Narratives and legacies are defined by moments.
It’s funny how sports work that way.
While the rational thing to do is judge a coach or player by the entirety of his career, or a team by its full body of work over a complete season, we remember the big moments.
We hang banners for moments. CBS plays its corny song and highlight video full of moments.
The drama of sport is that for every moment that is thrilling for one, it’s heartbreaking for the other.
The jubilation of UMBC and Ryan Odom’s victory comes at the expense of Tony Bennett and Virginia. The fairytale of Kris Jenkins’ buzzer beater to win the national championship for Villanova is a nightmare for Marcus Paige and North Carolina. The joy of Jim Valvano running around the court looking for someone to hug in Albuquerque in 1983 came as Akeem Olajuwon and his Houston teammates were stunned in defeat.
As Duke fans, we’ve been on the better end of many of those moments.
Knocking off the invincible UNLV team in 1991. Christian Laettner’s shot against Kentucky in 1992. Watching Gordon Hayward’s buzzer beater attempt rattle off the rim in 2010. Tyus Jones putting the game away down the stretch against Wisconsin in 2015.
Those are some of our favorite moments and we’ll always cherish them.
Unfortunately, Duke was on the wrong end of one of those moments against Kansas this past Sunday.
It looked like it would be Grayson Allen’s moment…until it wasn’t.
— NCAA March Madness (@marchmadness) March 25, 2018
Had Allen’s shot gone in at the end of regulation, the conversation today would be about how Duke managed to withstand the 3-point shooting of Kansas and overcome the foul trouble for Wendell Carter to claw its way back to another Final Four. Allen’s shot would have gone down as one of the most clutch plays in the history of the program and it would be an incredible bookend to his 4-year career as a Blue Devil, which began with him helping the team win a national championship as a freshman.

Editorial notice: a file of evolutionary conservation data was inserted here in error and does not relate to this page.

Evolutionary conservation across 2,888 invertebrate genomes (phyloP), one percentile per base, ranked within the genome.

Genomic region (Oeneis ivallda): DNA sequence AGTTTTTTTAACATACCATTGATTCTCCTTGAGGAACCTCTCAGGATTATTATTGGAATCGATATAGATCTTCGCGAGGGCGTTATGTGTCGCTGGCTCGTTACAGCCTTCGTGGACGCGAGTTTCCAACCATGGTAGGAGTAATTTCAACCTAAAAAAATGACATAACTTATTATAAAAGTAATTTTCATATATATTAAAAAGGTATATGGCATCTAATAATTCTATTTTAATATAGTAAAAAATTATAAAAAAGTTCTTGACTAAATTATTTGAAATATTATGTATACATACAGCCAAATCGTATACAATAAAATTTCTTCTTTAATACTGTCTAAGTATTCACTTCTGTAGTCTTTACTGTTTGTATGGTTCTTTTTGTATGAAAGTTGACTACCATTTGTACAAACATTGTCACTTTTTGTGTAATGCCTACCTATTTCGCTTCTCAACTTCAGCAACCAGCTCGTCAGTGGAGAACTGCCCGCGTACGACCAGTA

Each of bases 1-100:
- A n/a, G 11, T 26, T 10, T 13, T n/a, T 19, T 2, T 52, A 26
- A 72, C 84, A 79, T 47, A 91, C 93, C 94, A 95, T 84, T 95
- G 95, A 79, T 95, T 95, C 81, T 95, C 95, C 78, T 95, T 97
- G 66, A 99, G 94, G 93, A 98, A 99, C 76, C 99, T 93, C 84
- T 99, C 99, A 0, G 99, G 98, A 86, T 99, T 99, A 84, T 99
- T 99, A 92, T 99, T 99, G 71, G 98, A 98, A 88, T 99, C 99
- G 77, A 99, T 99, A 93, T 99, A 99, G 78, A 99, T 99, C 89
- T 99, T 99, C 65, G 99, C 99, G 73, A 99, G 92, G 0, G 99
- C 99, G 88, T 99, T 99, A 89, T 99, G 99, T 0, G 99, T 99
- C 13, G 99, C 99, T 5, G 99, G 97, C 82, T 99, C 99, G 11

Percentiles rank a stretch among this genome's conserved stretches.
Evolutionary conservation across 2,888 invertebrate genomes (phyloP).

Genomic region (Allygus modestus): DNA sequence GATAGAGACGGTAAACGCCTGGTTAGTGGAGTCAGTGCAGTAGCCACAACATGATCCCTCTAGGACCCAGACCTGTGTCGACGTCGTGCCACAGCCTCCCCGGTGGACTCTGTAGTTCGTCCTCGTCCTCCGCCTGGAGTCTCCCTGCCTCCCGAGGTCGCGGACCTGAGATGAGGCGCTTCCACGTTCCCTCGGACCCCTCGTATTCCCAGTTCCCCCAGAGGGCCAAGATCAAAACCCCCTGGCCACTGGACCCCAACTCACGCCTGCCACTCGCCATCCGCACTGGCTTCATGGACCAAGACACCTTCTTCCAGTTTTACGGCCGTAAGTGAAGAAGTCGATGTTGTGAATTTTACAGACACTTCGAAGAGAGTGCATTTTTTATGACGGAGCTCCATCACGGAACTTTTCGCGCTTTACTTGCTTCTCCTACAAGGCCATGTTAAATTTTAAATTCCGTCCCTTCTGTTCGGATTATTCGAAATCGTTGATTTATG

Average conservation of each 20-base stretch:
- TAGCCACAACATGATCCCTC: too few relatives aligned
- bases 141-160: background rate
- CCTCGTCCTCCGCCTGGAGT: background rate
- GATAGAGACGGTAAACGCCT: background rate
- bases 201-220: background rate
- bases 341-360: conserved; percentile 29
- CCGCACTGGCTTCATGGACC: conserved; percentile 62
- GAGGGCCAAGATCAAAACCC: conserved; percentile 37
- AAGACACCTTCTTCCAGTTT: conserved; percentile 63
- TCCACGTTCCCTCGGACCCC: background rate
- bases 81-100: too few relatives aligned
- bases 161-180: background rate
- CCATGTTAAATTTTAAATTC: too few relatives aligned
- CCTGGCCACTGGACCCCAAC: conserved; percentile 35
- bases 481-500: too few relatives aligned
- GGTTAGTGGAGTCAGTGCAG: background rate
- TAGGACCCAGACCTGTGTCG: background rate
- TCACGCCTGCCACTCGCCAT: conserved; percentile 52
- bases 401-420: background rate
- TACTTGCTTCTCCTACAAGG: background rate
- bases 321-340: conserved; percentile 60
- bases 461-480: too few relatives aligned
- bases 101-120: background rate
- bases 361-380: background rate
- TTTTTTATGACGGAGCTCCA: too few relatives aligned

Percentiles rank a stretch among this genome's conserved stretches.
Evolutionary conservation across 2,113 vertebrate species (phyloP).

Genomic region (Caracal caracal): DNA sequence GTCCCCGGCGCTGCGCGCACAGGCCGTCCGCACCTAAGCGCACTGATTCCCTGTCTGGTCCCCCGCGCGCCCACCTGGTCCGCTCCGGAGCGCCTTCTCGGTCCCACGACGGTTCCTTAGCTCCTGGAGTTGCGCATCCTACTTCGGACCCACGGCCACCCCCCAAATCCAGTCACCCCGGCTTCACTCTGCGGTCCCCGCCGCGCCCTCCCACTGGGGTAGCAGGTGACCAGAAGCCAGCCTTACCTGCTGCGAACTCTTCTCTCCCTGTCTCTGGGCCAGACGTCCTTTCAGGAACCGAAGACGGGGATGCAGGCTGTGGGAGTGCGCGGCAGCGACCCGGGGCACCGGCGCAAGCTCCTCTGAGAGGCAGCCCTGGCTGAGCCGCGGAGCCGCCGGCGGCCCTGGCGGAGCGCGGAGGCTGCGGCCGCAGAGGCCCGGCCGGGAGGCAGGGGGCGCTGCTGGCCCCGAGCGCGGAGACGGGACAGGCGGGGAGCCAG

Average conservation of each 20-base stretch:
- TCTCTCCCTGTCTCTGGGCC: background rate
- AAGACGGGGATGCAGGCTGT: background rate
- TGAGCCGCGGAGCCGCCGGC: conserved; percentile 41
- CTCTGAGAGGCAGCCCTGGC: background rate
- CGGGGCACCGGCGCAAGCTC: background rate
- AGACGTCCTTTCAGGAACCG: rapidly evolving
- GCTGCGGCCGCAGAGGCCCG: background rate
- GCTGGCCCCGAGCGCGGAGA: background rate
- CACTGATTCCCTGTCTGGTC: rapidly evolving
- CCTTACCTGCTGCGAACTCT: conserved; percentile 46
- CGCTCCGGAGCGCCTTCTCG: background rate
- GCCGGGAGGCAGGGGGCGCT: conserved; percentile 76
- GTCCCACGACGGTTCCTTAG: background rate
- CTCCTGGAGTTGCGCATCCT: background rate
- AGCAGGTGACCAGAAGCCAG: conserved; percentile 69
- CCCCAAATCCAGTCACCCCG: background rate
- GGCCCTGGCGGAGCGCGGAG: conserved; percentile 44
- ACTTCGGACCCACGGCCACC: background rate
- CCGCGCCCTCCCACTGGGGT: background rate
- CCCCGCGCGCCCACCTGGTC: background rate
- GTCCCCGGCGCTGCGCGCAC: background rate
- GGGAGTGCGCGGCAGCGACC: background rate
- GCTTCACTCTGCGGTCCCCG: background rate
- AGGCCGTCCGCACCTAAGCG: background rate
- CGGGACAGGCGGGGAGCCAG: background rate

But those aren’t the things Duke fans are talking about today.
Instead, Allen’s shot touched every part of the rim before rolling off, forcing the Blue Devils into an overtime period where they would eventually fall to the Jayhawks in an 85-81 defeat.
We’re wondering why Coach K tried to use a 1-3-1 zone for part of the 2nd half, how Wendell Carter could get called for a block on an obvious charge, why Duke couldn’t figure out how to rebound the ball, and who will be in the starting lineup next season.
Duke’s season is over while Bill Self and Kansas advance to San Antonio to face Villanova. Self will get the credit for neutralizing Duke’s dominant frontcourt and capitalizing on Duke’s zone defense. The Jayhawks will receive praise for controlling the glass and creating so many second chance opportunities.
It’s amazing how much things change if certain moments work out differently.
For Duke fans, Sunday’s game and the 2017-18 season will be remembered as what could have been. What could have been if Wendell Carter could make a shot in the paint to give Duke a 5-point lead with 35 seconds remaining? What could have been had Duke not lost Svi Mykhailiuk for an open three-point shot to tie the game? What could have been had Grayson Allen’s shot went in? What could have been had Carter not been whistled for his 5th foul on a horrible call by Roger Ayers in overtime?
What could have been in a potential Final Four matchup between Duke and Villanova?
We’re only left to wonder.
The 2017-18 Duke basketball season has come to an end quicker than we wanted.
We’ve seen Grayson Allen play his last game as a Blue Devil, and it’s likely we’ve also seen the last of Marvin Bagley, Wendell Carter, Gary Trent, and Trevon Duval in a Duke uniform.
A season that began with so much hype and expectation ends in disappointing fashion.
Unless you’re the one lifting the trophy after the final game, that’s how it goes in sports.
Those are the defining moments.
Remember the great moments these Duke players and this season gave us. And let’s hope for even better moments next season.